Former President Bill Clinton homed in on the erosion of the Voting Rights Act, and partisan divisions. "We all know what this is about: This is a way of restricting the franchise after 50 years of expanding it," Clinton said. "Is this what Martin Luther King, Jr. gave his life for? Is this what Lyndon Johnson employed his legendary skills for?" he asked.

"I am concerned that on this 50th anniversary, these divisions and the lack of a spirit of coming together put us back in the dustbin of old history," Clinton said.

Obama echoed Clinton, saying, "One concern I have sometimes during these moments (is that) from a distance, sometimes ... they seem easy. All the pain and difficulty and struggle and doubt -- all that is rubbed away."

Bush reminded the audience about the importance of education in ensuring equality for all. "It is not a coincidence that many of the defining struggles of the civil rights era -- from Little Rock Central to the University of Mississippi -- took place in educational settings. Those who engage in oppression and exploitation always deny real learning. Those who fight oppression always insist on equal education. Through civil rights laws, we assure justice in the present. Through education, we secure justice for the next generation."

There is still more work to do. More work by my generation, which includes the President. And more work by those coming up now.

Obama exhorted young people especially not to succumb to despair or cynicism because the struggle seems too hard. "We've got a debt to pay," he said. President Johnson "believed that together we can build an America that is more fair, more equal, and more free than the one we inherited. He believed we make our own destiny. And in part because of him, we must believe it as well."

If we still believe, we shall overcome one day.

Follow us on Twitter @CNNOpinion.

Join us on Facebook.com/CNNOpinion.

ADVERTISEMENT
Part of complete coverage on
updated 4:34 PM EST, Fri December 19, 2014
President Obama has been flexing his executive muscles lately despite Democrat's losses, writes Gloria Borger
updated 2:51 PM EST, Thu December 18, 2014
Jeff Yang says the film industry's surrender will have lasting implications.
updated 4:13 PM EST, Thu December 18, 2014
Newt Gingrich: No one should underestimate the historic importance of the collapse of American defenses in the Sony Pictures attack.
updated 7:55 AM EST, Wed December 10, 2014
Dean Obeidallah asks how the genuine Stephen Colbert will do, compared to "Stephen Colbert"
updated 12:34 PM EST, Thu December 18, 2014
Some GOP politicians want drug tests for welfare recipients; Eric Liu says bailed-out execs should get equal treatment
updated 8:42 AM EST, Thu December 18, 2014
Louis Perez: Obama introduced a long-absent element of lucidity into U.S. policy on Cuba.
updated 12:40 PM EST, Tue December 16, 2014
The slaughter of more than 130 children by the Pakistani Taliban may prove as pivotal to Pakistan's security policy as the 9/11 attacks were for the U.S., says Peter Bergen.
updated 11:00 AM EST, Wed December 17, 2014
The Internet is an online extension of our own neighborhoods. It's time for us to take their protection just as seriously, says Arun Vishwanath.
updated 4:54 PM EST, Tue December 16, 2014
Gayle Lemmon says we must speak out for the right of children to education -- and peace
updated 5:23 AM EST, Wed December 17, 2014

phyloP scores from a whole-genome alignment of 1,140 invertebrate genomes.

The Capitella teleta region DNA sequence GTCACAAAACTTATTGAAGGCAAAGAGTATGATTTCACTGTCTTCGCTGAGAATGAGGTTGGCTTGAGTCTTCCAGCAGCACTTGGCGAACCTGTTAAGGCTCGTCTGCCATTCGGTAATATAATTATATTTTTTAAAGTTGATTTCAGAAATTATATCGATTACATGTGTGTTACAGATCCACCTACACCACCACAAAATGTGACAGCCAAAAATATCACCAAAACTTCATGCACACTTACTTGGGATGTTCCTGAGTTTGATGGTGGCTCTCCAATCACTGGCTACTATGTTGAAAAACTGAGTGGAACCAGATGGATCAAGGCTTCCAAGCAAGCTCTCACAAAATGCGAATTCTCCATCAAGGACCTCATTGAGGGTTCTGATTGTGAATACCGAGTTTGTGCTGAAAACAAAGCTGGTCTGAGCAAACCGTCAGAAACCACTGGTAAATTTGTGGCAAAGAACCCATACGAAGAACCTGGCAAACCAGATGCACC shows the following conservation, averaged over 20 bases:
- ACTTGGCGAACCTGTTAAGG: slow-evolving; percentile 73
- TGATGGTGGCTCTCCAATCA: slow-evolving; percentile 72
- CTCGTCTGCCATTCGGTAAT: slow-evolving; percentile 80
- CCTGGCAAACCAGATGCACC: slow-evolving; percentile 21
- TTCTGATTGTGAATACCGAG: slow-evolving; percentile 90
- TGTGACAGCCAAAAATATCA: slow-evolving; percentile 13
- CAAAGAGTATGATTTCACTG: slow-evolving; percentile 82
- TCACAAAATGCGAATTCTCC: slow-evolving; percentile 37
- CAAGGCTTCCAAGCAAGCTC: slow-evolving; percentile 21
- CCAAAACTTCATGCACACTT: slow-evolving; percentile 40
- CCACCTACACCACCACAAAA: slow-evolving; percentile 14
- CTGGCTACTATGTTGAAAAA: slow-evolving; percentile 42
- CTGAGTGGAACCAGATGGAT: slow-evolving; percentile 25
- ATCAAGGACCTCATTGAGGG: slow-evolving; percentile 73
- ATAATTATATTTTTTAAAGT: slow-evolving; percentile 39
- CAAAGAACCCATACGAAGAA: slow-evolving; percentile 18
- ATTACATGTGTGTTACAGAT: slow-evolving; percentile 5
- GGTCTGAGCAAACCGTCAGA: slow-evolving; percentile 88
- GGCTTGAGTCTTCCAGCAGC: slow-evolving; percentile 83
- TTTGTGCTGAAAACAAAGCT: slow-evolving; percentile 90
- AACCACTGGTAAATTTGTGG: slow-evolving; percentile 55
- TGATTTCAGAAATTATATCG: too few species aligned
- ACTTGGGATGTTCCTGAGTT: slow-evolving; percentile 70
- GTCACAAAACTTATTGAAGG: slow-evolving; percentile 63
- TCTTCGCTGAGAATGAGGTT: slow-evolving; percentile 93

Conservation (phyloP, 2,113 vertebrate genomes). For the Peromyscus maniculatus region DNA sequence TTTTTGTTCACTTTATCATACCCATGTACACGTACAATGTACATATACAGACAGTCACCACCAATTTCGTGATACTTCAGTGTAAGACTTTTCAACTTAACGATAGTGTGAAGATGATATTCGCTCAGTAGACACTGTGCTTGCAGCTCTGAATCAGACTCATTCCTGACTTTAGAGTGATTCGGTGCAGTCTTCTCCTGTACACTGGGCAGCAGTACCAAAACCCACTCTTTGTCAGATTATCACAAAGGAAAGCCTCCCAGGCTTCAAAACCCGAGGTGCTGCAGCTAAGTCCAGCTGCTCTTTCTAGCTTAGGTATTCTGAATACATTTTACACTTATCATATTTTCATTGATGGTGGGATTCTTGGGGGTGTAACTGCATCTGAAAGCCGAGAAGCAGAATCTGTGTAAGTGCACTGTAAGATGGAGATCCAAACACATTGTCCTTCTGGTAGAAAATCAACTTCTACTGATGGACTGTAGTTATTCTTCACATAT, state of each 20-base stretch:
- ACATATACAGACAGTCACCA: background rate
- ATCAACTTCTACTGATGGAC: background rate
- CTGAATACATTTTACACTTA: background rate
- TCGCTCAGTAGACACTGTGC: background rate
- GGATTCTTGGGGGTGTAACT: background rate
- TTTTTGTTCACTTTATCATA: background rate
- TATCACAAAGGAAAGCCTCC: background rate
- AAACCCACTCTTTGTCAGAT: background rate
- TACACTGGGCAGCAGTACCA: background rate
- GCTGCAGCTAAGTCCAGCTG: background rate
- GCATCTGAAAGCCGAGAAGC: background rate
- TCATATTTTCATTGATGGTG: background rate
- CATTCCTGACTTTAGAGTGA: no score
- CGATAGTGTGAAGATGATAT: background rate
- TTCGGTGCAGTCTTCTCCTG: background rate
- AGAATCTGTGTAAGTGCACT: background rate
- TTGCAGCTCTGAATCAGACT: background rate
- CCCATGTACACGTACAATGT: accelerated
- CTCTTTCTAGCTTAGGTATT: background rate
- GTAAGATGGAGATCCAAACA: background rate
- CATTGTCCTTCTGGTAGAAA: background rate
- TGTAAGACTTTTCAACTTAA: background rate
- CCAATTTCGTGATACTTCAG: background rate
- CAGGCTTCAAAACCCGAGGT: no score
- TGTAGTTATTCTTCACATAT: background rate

Russia's economic woes just seem to be getting worse. How will President Vladimir Putin respond? Frida Ghitis gives her take.
updated 1:39 AM EST, Wed December 17, 2014
Australia has generally seen itself as detached from the threat of terrorism. The hostage incident this week may change that, writes Max Barry.
updated 3:20 PM EST, Fri December 12, 2014
Thomas Maier says the trove of letters the Kennedy family has tried to guard from public view gives insight into the Kennedy legacy and the history of era.
updated 9:56 AM EST, Mon December 15, 2014
Will Congress reform the CIA? It's probably best not to expect much from Washington. This is not the 1970s, and the chances for substantive reform are not good.
updated 4:01 PM EST, Mon December 15, 2014
From superstorms to droughts, not a week goes by without a major disruption somewhere in the U.S. But with the right planning, natural disasters don't have to be devastating.
updated 9:53 AM EST, Mon December 15, 2014
Would you rather be sexy or smart? Carol Costello says she hates this dumb question.
updated 5:53 PM EST, Sun December 14, 2014
A story about Pope Francis allegedly saying animals can go to heaven went viral late last week. The problem is that it wasn't true. Heidi Schlumpf looks at the discussion.
updated 10:50 AM EST, Sun December 14, 2014
Democratic leaders should wake up to the reality that the party's path to electoral power runs through the streets, where part of the party's base has been marching for months, says Errol Louis
updated 4:23 PM EST, Sat December 13, 2014
David Gergen: John Brennan deserves a national salute for his efforts to put the report about the CIA in perspective
updated 9:26 AM EST, Fri December 12, 2014
Anwar Sanders says that in some ways, cops and protesters are on the same side
updated 9:39 AM EST, Thu December 11, 2014
A view by Samir Naji, a Yemeni who was accused of serving in Osama bin Laden's security detail and imprisoned for nearly 13 years without charge in Guantanamo Bay
updated 12:38 PM EST, Sun December 14, 2014
S.E. Cupp asks: How much reality do you really want in your escapist TV fare?
updated 1:28 PM EST, Thu December 11, 2014
Rip Rapson says the city's 'Grand Bargain' saved pensions and a world class art collection by pulling varied stakeholders together, setting civic priorities and thinking outside the box
updated 6:10 PM EST, Sat December 13, 2014
Glenn Schwartz says the airing of the company's embarrassing emails might wake us up to the usefulness of talking in-person instead of electronically
updated 5:33 PM EST, Fri December 12, 2014
The computer glitch that disrupted air traffic over the U.K. on Friday was a nuisance, but not dangerous, says Les Abend
ADVERTISEMENT
ADVERTISEMENT
ADVERTISEMENT
ADVERTISEMENT